Thursday, January 8, 2015

January Phenology

January - Late season frost flower
Phenology - the scientific study of periodic biological phenomena

It is hard to get as excited about nature during a cold front with single digit wind chills.  Much of our observations are out the patio door, following the competition at our bird and squirrel feeders.  When the thermometer reaches 30, the wind dies down and the sun comes out, there is firewood to cut and cabin fever to burn up by getting out in the woods.


Frost flowers are largest with the first few freezing nights but the Verbesina virginica continues to "blossom" into the new year around the base of the plant as long as the roots haven't frozen.  I was surprised to see them recur vigorously with the last cold snap.  Late season frost flowers are frequently delicate strands rather than the wider ribbons of December.  Hoar frost and ice on the creek reward us if we get out before the sun hits it.

Although deer season wraps up this week, there is still the sport of hunting antler sheds.  With the leaves off the shrubs and trees, much more ground is visible, so the pale sheds stand out against the leaf litter.  Field and Stream lists 10 Ways to Become a Better Shed Hunter, a good way to get started.

Mourning cloak -  David A. Dawson, Master Naturalist
On warm winter days (remember those?) be on the lookout for the butterflies of winter.  Mourning cloak, comma, question mark and goatweed leafwing species emerge from under the bark, flying to stretch their wings and feast on tree sap and dung.  OK, feast may be too strong a word to link with dung, but at least they make a living.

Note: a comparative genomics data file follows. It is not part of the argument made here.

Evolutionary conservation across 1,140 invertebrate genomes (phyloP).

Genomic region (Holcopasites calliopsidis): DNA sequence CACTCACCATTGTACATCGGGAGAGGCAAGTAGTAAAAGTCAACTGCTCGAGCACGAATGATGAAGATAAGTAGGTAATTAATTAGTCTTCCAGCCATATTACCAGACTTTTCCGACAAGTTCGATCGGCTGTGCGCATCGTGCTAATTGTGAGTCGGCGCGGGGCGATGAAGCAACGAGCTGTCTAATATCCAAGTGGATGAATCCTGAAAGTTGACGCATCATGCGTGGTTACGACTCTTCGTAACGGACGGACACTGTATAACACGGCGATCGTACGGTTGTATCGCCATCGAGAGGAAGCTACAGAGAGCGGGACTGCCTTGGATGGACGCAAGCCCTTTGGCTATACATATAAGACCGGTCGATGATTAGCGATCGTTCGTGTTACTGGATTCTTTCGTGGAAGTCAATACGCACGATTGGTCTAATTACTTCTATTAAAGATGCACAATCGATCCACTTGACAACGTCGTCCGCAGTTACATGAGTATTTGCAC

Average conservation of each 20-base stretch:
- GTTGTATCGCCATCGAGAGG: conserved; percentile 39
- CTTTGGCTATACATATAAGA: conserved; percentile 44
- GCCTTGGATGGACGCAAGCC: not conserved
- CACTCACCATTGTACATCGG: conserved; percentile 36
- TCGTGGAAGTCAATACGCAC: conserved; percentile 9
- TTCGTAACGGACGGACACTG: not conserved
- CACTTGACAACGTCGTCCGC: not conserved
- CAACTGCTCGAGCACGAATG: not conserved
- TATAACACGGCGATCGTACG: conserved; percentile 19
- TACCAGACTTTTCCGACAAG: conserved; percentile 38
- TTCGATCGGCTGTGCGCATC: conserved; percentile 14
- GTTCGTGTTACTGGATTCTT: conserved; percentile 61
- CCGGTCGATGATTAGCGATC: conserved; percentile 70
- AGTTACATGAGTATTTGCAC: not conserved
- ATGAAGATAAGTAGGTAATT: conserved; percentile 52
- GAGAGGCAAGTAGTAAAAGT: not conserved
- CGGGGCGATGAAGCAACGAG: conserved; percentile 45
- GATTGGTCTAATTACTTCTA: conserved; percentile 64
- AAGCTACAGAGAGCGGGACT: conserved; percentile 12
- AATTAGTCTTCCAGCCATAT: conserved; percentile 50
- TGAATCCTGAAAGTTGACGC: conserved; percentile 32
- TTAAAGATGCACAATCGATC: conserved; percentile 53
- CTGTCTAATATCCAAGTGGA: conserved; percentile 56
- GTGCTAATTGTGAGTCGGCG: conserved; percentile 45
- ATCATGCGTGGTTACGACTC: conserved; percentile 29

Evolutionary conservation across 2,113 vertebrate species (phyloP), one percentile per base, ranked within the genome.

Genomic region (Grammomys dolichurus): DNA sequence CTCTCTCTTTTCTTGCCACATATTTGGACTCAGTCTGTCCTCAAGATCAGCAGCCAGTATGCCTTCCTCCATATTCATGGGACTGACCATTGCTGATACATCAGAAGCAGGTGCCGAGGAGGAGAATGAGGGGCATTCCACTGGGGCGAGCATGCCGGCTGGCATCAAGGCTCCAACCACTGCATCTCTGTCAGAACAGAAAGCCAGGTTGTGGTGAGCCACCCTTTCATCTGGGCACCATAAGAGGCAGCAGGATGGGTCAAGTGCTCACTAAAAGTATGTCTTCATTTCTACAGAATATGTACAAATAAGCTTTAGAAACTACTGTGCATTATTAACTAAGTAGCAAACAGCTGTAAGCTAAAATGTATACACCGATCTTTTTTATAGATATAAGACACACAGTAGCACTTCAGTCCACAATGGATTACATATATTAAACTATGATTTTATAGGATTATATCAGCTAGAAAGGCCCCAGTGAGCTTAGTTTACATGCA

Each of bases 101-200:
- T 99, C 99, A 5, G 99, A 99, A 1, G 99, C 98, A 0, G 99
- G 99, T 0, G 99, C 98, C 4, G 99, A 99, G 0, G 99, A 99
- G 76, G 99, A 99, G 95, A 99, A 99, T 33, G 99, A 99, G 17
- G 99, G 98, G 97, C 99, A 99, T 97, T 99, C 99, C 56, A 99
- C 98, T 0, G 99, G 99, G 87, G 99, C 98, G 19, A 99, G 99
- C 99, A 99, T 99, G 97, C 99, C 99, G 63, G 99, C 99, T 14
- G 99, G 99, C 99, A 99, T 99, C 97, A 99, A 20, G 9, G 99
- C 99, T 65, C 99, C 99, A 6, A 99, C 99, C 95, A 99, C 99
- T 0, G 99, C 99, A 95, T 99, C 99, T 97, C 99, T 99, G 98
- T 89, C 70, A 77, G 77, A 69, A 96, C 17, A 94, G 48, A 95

For the botanically inclined, there is still plenty to see.  With the leaves off, the giant sycamores along the creek stand out like white ghosts against the sky.  They will occasionally serve as a perch for a bald eagle.


The bright red berries of deciduous holly, aka possumhaw (Ilex decidua) are scattered along the creek bottom, a welcome dash of color.  The berries are not  preferred by birds and small mammals, but since they persist in good condition through the winter, they serve as a source of emergency food.
WAHOO! They are out.
Our personal favorite is the wahoo, Euonymus atropurpureusIts fruit first appears as dark pink and four-lobed before splitting open to expose 4 arils, the fleshy covering of the seeds.  This fruit again isn't favored by birds - it is actually toxic to humans, so it persists through much of the winter before northern flickers, brown thrashers, catbirds, eastern bluebirds, and cardinals pick them off when other food sources dry up.  In addition to providing winter color, it gives up a reason to yell "WAHOO!" on a cold winter walk.

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